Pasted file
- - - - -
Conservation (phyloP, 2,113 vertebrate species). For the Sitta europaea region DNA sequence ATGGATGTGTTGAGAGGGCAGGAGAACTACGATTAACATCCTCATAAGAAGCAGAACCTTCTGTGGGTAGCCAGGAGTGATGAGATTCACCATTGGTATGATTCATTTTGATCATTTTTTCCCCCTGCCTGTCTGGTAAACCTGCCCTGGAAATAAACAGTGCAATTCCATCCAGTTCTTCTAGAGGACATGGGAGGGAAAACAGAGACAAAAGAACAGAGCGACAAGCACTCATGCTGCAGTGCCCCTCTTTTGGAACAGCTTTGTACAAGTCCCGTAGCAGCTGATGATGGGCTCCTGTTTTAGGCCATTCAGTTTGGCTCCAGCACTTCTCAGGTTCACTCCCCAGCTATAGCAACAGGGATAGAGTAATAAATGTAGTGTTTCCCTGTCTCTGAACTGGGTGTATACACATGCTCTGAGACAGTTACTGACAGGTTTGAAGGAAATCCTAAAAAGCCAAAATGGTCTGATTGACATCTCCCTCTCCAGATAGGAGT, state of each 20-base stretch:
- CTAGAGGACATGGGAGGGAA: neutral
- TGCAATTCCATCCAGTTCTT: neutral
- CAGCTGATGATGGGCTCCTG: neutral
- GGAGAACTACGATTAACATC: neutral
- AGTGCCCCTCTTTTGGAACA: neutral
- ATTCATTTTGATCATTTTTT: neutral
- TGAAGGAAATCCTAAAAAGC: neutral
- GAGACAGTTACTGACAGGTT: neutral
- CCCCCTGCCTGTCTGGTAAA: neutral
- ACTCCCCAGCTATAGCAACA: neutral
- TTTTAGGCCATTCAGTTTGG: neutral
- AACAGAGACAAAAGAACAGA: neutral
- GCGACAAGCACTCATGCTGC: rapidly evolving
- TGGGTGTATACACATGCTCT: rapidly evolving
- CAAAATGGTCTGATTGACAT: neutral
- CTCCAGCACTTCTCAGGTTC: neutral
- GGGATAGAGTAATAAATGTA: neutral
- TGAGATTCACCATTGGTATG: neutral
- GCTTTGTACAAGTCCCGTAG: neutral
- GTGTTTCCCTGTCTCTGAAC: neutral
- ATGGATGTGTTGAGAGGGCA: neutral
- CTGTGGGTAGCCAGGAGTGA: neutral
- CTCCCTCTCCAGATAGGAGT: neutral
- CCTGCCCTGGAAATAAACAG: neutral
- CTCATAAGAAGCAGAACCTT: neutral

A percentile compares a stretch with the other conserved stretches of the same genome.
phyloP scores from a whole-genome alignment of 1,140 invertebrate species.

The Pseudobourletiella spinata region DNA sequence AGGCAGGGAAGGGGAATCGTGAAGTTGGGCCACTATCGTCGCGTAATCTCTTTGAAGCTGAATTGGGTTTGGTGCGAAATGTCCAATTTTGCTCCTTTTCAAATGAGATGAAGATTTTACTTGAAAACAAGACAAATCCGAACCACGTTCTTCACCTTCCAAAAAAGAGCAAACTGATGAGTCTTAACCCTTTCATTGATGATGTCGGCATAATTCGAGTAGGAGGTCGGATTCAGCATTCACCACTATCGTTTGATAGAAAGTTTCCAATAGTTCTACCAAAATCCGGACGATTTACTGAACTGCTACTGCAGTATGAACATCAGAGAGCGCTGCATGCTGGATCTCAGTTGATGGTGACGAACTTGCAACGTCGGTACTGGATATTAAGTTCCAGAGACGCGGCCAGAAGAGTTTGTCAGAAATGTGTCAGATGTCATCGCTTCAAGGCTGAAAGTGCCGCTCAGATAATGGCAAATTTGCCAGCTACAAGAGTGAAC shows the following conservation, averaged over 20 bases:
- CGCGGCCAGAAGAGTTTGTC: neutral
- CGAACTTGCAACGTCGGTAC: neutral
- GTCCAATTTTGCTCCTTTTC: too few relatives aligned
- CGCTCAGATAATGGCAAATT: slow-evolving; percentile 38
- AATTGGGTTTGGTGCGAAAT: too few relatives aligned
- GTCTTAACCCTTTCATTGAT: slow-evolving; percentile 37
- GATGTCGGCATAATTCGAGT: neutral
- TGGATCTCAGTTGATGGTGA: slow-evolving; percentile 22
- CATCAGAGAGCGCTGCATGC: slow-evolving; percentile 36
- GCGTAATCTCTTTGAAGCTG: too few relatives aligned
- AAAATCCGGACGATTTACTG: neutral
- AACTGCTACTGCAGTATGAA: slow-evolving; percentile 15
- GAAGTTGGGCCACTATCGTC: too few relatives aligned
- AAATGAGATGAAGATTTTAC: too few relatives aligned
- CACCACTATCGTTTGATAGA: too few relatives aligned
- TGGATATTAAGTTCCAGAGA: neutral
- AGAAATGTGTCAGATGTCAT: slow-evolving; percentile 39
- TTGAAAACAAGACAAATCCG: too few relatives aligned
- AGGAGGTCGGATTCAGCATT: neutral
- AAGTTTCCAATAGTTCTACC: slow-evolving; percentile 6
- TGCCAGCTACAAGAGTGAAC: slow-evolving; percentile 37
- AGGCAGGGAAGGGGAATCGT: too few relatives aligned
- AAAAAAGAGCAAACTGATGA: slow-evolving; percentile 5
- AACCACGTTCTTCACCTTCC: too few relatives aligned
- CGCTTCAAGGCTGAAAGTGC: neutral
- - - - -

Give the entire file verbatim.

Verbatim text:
Conservation (phyloP, 2,113 vertebrate species). For the Sitta europaea region DNA sequence ATGGATGTGTTGAGAGGGCAGGAGAACTACGATTAACATCCTCATAAGAAGCAGAACCTTCTGTGGGTAGCCAGGAGTGATGAGATTCACCATTGGTATGATTCATTTTGATCATTTTTTCCCCCTGCCTGTCTGGTAAACCTGCCCTGGAAATAAACAGTGCAATTCCATCCAGTTCTTCTAGAGGACATGGGAGGGAAAACAGAGACAAAAGAACAGAGCGACAAGCACTCATGCTGCAGTGCCCCTCTTTTGGAACAGCTTTGTACAAGTCCCGTAGCAGCTGATGATGGGCTCCTGTTTTAGGCCATTCAGTTTGGCTCCAGCACTTCTCAGGTTCACTCCCCAGCTATAGCAACAGGGATAGAGTAATAAATGTAGTGTTTCCCTGTCTCTGAACTGGGTGTATACACATGCTCTGAGACAGTTACTGACAGGTTTGAAGGAAATCCTAAAAAGCCAAAATGGTCTGATTGACATCTCCCTCTCCAGATAGGAGT, state of each 20-base stretch:
- CTAGAGGACATGGGAGGGAA: neutral
- TGCAATTCCATCCAGTTCTT: neutral
- CAGCTGATGATGGGCTCCTG: neutral
- GGAGAACTACGATTAACATC: neutral
- AGTGCCCCTCTTTTGGAACA: neutral
- ATTCATTTTGATCATTTTTT: neutral
- TGAAGGAAATCCTAAAAAGC: neutral
- GAGACAGTTACTGACAGGTT: neutral
- CCCCCTGCCTGTCTGGTAAA: neutral
- ACTCCCCAGCTATAGCAACA: neutral
- TTTTAGGCCATTCAGTTTGG: neutral
- AACAGAGACAAAAGAACAGA: neutral
- GCGACAAGCACTCATGCTGC: rapidly evolving
- TGGGTGTATACACATGCTCT: rapidly evolving
- CAAAATGGTCTGATTGACAT: neutral
- CTCCAGCACTTCTCAGGTTC: neutral
- GGGATAGAGTAATAAATGTA: neutral
- TGAGATTCACCATTGGTATG: neutral
- GCTTTGTACAAGTCCCGTAG: neutral
- GTGTTTCCCTGTCTCTGAAC: neutral
- ATGGATGTGTTGAGAGGGCA: neutral
- CTGTGGGTAGCCAGGAGTGA: neutral
- CTCCCTCTCCAGATAGGAGT: neutral
- CCTGCCCTGGAAATAAACAG: neutral
- CTCATAAGAAGCAGAACCTT: neutral

A percentile compares a stretch with the other conserved stretches of the same genome.
phyloP scores from a whole-genome alignment of 1,140 invertebrate species.

The Pseudobourletiella spinata region DNA sequence AGGCAGGGAAGGGGAATCGTGAAGTTGGGCCACTATCGTCGCGTAATCTCTTTGAAGCTGAATTGGGTTTGGTGCGAAATGTCCAATTTTGCTCCTTTTCAAATGAGATGAAGATTTTACTTGAAAACAAGACAAATCCGAACCACGTTCTTCACCTTCCAAAAAAGAGCAAACTGATGAGTCTTAACCCTTTCATTGATGATGTCGGCATAATTCGAGTAGGAGGTCGGATTCAGCATTCACCACTATCGTTTGATAGAAAGTTTCCAATAGTTCTACCAAAATCCGGACGATTTACTGAACTGCTACTGCAGTATGAACATCAGAGAGCGCTGCATGCTGGATCTCAGTTGATGGTGACGAACTTGCAACGTCGGTACTGGATATTAAGTTCCAGAGACGCGGCCAGAAGAGTTTGTCAGAAATGTGTCAGATGTCATCGCTTCAAGGCTGAAAGTGCCGCTCAGATAATGGCAAATTTGCCAGCTACAAGAGTGAAC shows the following conservation, averaged over 20 bases:
- CGCGGCCAGAAGAGTTTGTC: neutral
- CGAACTTGCAACGTCGGTAC: neutral
- GTCCAATTTTGCTCCTTTTC: too few relatives aligned
- CGCTCAGATAATGGCAAATT: slow-evolving; percentile 38
- AATTGGGTTTGGTGCGAAAT: too few relatives aligned
- GTCTTAACCCTTTCATTGAT: slow-evolving; percentile 37
- GATGTCGGCATAATTCGAGT: neutral
- TGGATCTCAGTTGATGGTGA: slow-evolving; percentile 22
- CATCAGAGAGCGCTGCATGC: slow-evolving; percentile 36
- GCGTAATCTCTTTGAAGCTG: too few relatives aligned
- AAAATCCGGACGATTTACTG: neutral
- AACTGCTACTGCAGTATGAA: slow-evolving; percentile 15
- GAAGTTGGGCCACTATCGTC: too few relatives aligned
- AAATGAGATGAAGATTTTAC: too few relatives aligned
- CACCACTATCGTTTGATAGA: too few relatives aligned
- TGGATATTAAGTTCCAGAGA: neutral
- AGAAATGTGTCAGATGTCAT: slow-evolving; percentile 39
- TTGAAAACAAGACAAATCCG: too few relatives aligned
- AGGAGGTCGGATTCAGCATT: neutral
- AAGTTTCCAATAGTTCTACC: slow-evolving; percentile 6
- TGCCAGCTACAAGAGTGAAC: slow-evolving; percentile 37
- AGGCAGGGAAGGGGAATCGT: too few relatives aligned
- AAAAAAGAGCAAACTGATGA: slow-evolving; percentile 5
- AACCACGTTCTTCACCTTCC: too few relatives aligned
- CGCTTCAAGGCTGAAAGTGC: neutral